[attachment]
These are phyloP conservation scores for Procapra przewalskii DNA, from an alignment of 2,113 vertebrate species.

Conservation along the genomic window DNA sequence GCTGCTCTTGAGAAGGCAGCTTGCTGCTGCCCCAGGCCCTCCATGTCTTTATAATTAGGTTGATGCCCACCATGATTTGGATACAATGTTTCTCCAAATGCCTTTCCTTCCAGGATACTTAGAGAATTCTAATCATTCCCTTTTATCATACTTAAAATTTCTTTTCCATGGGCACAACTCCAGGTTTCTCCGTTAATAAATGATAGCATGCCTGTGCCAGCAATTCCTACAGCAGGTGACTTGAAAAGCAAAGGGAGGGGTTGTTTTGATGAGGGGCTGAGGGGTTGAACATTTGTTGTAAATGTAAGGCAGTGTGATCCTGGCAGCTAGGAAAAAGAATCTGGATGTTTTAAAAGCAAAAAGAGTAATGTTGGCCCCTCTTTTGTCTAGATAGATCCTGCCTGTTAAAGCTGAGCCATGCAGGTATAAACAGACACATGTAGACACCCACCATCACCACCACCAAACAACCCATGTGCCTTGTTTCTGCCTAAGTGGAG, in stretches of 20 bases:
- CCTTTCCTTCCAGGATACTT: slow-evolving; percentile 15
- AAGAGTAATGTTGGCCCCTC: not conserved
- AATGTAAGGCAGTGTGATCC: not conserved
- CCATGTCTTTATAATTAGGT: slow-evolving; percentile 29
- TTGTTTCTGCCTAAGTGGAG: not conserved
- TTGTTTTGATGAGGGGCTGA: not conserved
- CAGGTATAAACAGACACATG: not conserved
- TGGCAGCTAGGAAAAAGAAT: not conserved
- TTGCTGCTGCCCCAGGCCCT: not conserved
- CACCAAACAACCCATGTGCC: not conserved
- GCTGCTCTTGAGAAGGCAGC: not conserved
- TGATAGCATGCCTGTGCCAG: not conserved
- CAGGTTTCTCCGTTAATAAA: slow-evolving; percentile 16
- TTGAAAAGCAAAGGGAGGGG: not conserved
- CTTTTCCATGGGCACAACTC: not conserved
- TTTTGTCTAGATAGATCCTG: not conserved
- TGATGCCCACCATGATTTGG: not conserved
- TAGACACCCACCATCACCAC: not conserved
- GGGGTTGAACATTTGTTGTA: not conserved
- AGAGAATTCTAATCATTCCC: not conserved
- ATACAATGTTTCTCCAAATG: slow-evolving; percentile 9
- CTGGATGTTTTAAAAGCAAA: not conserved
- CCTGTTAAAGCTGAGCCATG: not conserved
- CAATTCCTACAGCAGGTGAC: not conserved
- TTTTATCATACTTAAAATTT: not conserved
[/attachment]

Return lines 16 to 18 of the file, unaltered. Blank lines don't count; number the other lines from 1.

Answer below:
- TTGAAAAGCAAAGGGAGGGG: not conserved
- CTTTTCCATGGGCACAACTC: not conserved
- TTTTGTCTAGATAGATCCTG: not conserved